Friday, April 10, 2009
Photo Phriday - Seven Churches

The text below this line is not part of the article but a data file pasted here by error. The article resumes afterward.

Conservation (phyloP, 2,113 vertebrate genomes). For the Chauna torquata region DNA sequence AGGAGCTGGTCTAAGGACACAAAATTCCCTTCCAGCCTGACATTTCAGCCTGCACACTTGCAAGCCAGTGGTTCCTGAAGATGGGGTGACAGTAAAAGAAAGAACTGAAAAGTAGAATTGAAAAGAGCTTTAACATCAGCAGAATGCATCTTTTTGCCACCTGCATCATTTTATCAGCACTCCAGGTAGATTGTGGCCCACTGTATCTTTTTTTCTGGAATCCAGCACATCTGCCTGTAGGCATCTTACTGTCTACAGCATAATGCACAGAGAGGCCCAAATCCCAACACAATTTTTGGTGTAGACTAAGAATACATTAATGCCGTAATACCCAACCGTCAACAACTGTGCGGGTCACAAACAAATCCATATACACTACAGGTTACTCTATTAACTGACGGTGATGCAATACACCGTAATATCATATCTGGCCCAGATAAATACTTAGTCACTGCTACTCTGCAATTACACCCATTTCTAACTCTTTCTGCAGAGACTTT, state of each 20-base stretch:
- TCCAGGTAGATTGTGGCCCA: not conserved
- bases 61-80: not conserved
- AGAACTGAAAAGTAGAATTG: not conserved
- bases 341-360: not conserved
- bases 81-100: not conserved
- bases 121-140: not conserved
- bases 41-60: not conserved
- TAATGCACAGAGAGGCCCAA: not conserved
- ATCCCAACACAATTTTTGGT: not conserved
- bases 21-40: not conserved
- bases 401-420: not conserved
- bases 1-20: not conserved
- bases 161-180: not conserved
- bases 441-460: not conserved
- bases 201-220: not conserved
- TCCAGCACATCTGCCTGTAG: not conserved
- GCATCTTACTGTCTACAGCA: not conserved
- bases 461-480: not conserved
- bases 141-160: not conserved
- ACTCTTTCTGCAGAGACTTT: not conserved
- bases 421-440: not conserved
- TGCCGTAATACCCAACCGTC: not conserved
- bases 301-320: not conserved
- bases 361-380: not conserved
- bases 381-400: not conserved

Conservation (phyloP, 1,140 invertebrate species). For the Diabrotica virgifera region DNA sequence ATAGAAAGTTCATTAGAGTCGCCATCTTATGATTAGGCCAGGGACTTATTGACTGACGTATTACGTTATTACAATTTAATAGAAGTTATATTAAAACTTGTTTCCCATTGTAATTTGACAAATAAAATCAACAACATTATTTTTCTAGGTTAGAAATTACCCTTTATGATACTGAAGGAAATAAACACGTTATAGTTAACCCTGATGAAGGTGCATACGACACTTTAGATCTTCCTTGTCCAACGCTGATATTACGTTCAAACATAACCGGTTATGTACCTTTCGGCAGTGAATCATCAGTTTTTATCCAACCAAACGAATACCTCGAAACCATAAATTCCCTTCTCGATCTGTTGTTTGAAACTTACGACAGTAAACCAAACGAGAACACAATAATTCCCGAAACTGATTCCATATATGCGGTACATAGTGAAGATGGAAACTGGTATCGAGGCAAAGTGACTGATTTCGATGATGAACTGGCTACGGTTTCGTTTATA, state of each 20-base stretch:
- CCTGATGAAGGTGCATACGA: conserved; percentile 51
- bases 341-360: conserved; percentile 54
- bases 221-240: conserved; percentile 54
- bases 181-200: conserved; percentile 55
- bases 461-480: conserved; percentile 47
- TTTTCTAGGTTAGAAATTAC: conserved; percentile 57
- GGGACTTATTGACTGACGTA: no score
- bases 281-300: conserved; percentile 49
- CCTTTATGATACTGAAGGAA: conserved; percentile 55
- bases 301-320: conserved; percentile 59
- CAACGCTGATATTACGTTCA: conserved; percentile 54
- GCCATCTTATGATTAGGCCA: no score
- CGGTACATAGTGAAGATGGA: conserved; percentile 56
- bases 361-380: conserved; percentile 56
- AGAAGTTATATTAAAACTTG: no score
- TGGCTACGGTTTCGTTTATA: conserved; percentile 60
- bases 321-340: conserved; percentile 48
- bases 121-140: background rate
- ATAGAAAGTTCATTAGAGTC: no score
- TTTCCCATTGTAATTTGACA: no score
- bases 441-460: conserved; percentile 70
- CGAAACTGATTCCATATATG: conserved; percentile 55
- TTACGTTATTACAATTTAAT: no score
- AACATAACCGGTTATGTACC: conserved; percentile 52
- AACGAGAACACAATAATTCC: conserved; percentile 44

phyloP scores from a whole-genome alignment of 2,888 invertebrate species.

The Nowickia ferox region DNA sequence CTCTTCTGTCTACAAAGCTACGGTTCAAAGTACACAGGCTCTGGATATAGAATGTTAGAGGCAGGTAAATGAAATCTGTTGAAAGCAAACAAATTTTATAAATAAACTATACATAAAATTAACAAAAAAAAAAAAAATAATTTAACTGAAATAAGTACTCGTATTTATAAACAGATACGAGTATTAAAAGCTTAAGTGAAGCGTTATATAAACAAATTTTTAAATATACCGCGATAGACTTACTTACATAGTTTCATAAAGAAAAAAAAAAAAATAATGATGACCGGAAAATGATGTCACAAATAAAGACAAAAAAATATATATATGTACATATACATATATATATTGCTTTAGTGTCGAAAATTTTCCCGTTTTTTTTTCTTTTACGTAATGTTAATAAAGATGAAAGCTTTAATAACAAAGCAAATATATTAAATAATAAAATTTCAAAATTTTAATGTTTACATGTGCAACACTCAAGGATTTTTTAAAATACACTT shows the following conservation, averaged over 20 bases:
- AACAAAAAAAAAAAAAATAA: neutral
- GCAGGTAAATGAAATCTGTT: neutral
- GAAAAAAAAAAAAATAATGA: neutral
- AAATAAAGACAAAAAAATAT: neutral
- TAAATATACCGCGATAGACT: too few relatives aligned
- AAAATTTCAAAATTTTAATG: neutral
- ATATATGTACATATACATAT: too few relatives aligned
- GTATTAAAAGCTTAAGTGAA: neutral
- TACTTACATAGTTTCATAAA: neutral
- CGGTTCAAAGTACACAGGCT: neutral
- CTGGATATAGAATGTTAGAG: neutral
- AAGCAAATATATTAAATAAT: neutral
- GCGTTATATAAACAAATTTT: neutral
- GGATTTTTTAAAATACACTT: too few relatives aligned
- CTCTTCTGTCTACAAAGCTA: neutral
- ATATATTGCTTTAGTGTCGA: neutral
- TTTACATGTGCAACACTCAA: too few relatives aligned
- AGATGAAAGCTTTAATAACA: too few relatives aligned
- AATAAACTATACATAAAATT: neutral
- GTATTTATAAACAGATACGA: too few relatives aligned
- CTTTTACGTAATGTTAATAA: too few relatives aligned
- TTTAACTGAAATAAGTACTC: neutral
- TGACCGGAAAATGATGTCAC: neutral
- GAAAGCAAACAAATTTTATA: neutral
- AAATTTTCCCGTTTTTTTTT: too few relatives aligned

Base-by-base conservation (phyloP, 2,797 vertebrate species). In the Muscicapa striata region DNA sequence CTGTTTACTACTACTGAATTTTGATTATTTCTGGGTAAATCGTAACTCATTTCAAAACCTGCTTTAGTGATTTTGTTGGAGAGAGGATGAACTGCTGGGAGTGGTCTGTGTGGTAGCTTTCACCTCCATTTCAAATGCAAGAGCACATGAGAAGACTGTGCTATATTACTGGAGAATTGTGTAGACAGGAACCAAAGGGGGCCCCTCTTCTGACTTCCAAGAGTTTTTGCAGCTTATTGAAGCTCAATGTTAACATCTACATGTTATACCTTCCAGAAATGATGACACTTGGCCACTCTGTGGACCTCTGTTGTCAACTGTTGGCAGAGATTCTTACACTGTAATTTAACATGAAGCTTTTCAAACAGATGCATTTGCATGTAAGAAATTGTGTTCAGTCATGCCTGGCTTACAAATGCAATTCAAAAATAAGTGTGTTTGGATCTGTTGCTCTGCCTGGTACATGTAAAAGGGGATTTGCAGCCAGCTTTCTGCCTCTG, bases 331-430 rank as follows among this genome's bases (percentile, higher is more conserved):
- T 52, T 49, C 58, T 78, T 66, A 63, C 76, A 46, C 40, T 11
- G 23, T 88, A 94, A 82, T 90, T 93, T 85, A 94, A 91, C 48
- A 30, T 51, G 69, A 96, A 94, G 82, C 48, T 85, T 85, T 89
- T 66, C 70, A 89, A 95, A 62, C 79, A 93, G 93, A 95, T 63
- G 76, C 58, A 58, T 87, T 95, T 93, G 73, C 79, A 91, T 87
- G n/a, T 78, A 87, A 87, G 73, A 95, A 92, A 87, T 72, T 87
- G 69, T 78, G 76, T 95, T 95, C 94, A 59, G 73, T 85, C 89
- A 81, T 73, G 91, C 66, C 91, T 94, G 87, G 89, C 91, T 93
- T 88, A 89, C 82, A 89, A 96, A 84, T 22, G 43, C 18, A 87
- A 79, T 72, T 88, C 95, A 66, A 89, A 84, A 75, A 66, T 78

It is a tradition to visit seven churches on Good Friday. I'm not sure if it's a Polish tradition, Polish-American Tradition, or just a family tradition, but it's a tradition to me. When I was young my parents would take me, Aunt Bert, and sometimes a friend of mine, and we'd go to visit 7 churches in Buffalo culminating in a trip to the Broadway Market, then food (no meat, of course) at my grandparents. I remember "the Blue Church" which was across the street from the gorgeous Polish National Roman Catholic Church. I called it that as it was painted sky blue on the inside. I remember playing with a dog in the parking lot of one rectory, then washing my hands in the holy water font. (God wouldn't mind-he's a dog person, er god.) Times have changed. Churches are closing all over Buffalo, and all over the country for that matter. In Buffalo, the neighborhood where most of these churches were changed into a very bad part of town. The Polish National moved to Lancaster and the church I loved became a mosque. But I decided today that I'd try to visit 7 churches. I wouldn't go into Rochester, but I'd go to 7 churches around me. I also did not limit myself to Roman Catholic churches. First stop: St. Christopher's Catholic Church-locked. St. Vincent de Paul Roman Catholic Church-locked. Union Congregational United Church of Christ-locked. United Methodist Church of Churchville-locked. Keep in mind, today is Good Friday. As I was driving, I remembered the Italian-American Community center, they had recently built a chapel. Off I went to St. Padre Pio Chapel. I saw cars. Yea, I finally made it into a church...well, chapel. There were several people inside, too. I knelt, said a prayer, and lit a candle. I then went to The Church of the Holy Ghost. It too was open, I was on a roll. The picture is of this church. Although I had one more church to find, I made a stop. Not the Broadway Market, but Wegmans...and the liquor store. On the way home I hit my final church, which was also open, the United Methodist Church of Ogden. I said a prayer in the chapel and as I was leaving saw a sign for the Stations of the Cross. This was a bit different, you had to follow purple crosses taped to the floor to follow the route through their community center. Each stop had a poster board display about that station. I went on, not doing the traditional way, but stopping to read each board. Until I got to the 11th station-where Christ was nailed to the cross. In addition to the poster board, they had an actual large wooden cross on a table, with paper, pens, nails and a hammer. You could write something to Jesus, then nail it to the cross. It was actually quite moving. I finished the stations and came home. Seven Churches, three open.